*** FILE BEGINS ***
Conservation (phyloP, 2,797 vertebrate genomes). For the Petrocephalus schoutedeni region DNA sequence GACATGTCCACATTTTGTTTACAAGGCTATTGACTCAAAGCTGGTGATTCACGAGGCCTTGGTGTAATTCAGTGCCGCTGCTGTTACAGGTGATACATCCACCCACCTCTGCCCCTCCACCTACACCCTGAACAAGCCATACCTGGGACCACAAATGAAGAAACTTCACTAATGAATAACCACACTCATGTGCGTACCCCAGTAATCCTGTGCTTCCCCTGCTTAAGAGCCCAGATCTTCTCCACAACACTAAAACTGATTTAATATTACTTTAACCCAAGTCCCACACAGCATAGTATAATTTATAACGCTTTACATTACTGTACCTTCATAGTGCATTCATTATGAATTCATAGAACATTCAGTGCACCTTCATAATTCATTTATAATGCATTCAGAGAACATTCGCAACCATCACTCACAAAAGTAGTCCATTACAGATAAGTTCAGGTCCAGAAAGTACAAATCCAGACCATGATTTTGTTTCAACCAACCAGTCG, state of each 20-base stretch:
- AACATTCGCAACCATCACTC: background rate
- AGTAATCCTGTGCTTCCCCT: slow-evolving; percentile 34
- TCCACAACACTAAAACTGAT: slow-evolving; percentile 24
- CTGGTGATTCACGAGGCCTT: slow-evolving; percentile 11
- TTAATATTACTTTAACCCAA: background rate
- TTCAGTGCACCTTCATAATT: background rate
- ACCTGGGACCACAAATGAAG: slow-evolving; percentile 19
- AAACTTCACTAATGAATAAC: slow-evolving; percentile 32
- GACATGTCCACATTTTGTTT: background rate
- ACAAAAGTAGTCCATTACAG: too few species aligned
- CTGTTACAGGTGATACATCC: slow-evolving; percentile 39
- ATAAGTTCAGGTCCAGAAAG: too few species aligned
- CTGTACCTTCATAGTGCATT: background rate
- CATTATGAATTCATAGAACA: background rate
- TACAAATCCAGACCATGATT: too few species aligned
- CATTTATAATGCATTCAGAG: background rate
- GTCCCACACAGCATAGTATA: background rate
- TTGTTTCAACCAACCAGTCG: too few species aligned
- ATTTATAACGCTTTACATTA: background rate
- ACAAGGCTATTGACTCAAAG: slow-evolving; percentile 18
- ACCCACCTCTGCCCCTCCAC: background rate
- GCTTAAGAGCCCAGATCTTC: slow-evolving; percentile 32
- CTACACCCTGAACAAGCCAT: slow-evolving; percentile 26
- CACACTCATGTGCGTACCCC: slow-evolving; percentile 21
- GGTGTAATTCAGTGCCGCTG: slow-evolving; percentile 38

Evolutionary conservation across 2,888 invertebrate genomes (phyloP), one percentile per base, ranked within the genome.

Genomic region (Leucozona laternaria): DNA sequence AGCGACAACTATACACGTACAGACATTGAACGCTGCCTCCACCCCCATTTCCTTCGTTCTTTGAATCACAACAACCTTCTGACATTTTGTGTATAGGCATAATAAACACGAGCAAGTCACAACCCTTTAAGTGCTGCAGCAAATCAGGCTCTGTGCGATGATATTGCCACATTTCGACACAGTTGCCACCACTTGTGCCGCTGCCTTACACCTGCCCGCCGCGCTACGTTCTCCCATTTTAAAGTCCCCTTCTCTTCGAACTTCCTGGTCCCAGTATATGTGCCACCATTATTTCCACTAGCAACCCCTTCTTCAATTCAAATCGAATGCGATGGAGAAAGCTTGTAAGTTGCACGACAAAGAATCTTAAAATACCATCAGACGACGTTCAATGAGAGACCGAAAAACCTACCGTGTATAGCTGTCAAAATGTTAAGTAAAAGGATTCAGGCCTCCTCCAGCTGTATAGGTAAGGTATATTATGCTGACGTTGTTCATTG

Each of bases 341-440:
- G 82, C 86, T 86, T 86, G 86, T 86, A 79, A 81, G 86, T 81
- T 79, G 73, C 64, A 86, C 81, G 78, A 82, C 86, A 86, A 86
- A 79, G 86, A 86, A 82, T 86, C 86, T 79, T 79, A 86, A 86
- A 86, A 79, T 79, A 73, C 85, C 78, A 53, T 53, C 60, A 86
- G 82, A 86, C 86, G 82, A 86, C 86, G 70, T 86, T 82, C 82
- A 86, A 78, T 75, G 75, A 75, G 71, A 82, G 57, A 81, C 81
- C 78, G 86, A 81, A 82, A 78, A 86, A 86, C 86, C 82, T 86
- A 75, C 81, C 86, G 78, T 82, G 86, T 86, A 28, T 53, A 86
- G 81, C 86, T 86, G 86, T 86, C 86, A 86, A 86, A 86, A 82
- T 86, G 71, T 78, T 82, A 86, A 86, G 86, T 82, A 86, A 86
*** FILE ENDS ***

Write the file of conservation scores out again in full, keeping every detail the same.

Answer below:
Conservation (phyloP, 2,797 vertebrate genomes). For the Petrocephalus schoutedeni region DNA sequence GACATGTCCACATTTTGTTTACAAGGCTATTGACTCAAAGCTGGTGATTCACGAGGCCTTGGTGTAATTCAGTGCCGCTGCTGTTACAGGTGATACATCCACCCACCTCTGCCCCTCCACCTACACCCTGAACAAGCCATACCTGGGACCACAAATGAAGAAACTTCACTAATGAATAACCACACTCATGTGCGTACCCCAGTAATCCTGTGCTTCCCCTGCTTAAGAGCCCAGATCTTCTCCACAACACTAAAACTGATTTAATATTACTTTAACCCAAGTCCCACACAGCATAGTATAATTTATAACGCTTTACATTACTGTACCTTCATAGTGCATTCATTATGAATTCATAGAACATTCAGTGCACCTTCATAATTCATTTATAATGCATTCAGAGAACATTCGCAACCATCACTCACAAAAGTAGTCCATTACAGATAAGTTCAGGTCCAGAAAGTACAAATCCAGACCATGATTTTGTTTCAACCAACCAGTCG, state of each 20-base stretch:
- AACATTCGCAACCATCACTC: background rate
- AGTAATCCTGTGCTTCCCCT: slow-evolving; percentile 34
- TCCACAACACTAAAACTGAT: slow-evolving; percentile 24
- CTGGTGATTCACGAGGCCTT: slow-evolving; percentile 11
- TTAATATTACTTTAACCCAA: background rate
- TTCAGTGCACCTTCATAATT: background rate
- ACCTGGGACCACAAATGAAG: slow-evolving; percentile 19
- AAACTTCACTAATGAATAAC: slow-evolving; percentile 32
- GACATGTCCACATTTTGTTT: background rate
- ACAAAAGTAGTCCATTACAG: too few species aligned
- CTGTTACAGGTGATACATCC: slow-evolving; percentile 39
- ATAAGTTCAGGTCCAGAAAG: too few species aligned
- CTGTACCTTCATAGTGCATT: background rate
- CATTATGAATTCATAGAACA: background rate
- TACAAATCCAGACCATGATT: too few species aligned
- CATTTATAATGCATTCAGAG: background rate
- GTCCCACACAGCATAGTATA: background rate
- TTGTTTCAACCAACCAGTCG: too few species aligned
- ATTTATAACGCTTTACATTA: background rate
- ACAAGGCTATTGACTCAAAG: slow-evolving; percentile 18
- ACCCACCTCTGCCCCTCCAC: background rate
- GCTTAAGAGCCCAGATCTTC: slow-evolving; percentile 32
- CTACACCCTGAACAAGCCAT: slow-evolving; percentile 26
- CACACTCATGTGCGTACCCC: slow-evolving; percentile 21
- GGTGTAATTCAGTGCCGCTG: slow-evolving; percentile 38

Evolutionary conservation across 2,888 invertebrate genomes (phyloP), one percentile per base, ranked within the genome.

Genomic region (Leucozona laternaria): DNA sequence AGCGACAACTATACACGTACAGACATTGAACGCTGCCTCCACCCCCATTTCCTTCGTTCTTTGAATCACAACAACCTTCTGACATTTTGTGTATAGGCATAATAAACACGAGCAAGTCACAACCCTTTAAGTGCTGCAGCAAATCAGGCTCTGTGCGATGATATTGCCACATTTCGACACAGTTGCCACCACTTGTGCCGCTGCCTTACACCTGCCCGCCGCGCTACGTTCTCCCATTTTAAAGTCCCCTTCTCTTCGAACTTCCTGGTCCCAGTATATGTGCCACCATTATTTCCACTAGCAACCCCTTCTTCAATTCAAATCGAATGCGATGGAGAAAGCTTGTAAGTTGCACGACAAAGAATCTTAAAATACCATCAGACGACGTTCAATGAGAGACCGAAAAACCTACCGTGTATAGCTGTCAAAATGTTAAGTAAAAGGATTCAGGCCTCCTCCAGCTGTATAGGTAAGGTATATTATGCTGACGTTGTTCATTG

Each of bases 341-440:
- G 82, C 86, T 86, T 86, G 86, T 86, A 79, A 81, G 86, T 81
- T 79, G 73, C 64, A 86, C 81, G 78, A 82, C 86, A 86, A 86
- A 79, G 86, A 86, A 82, T 86, C 86, T 79, T 79, A 86, A 86
- A 86, A 79, T 79, A 73, C 85, C 78, A 53, T 53, C 60, A 86
- G 82, A 86, C 86, G 82, A 86, C 86, G 70, T 86, T 82, C 82
- A 86, A 78, T 75, G 75, A 75, G 71, A 82, G 57, A 81, C 81
- C 78, G 86, A 81, A 82, A 78, A 86, A 86, C 86, C 82, T 86
- A 75, C 81, C 86, G 78, T 82, G 86, T 86, A 28, T 53, A 86
- G 81, C 86, T 86, G 86, T 86, C 86, A 86, A 86, A 86, A 82
- T 86, G 71, T 78, T 82, A 86, A 86, G 86, T 82, A 86, A 86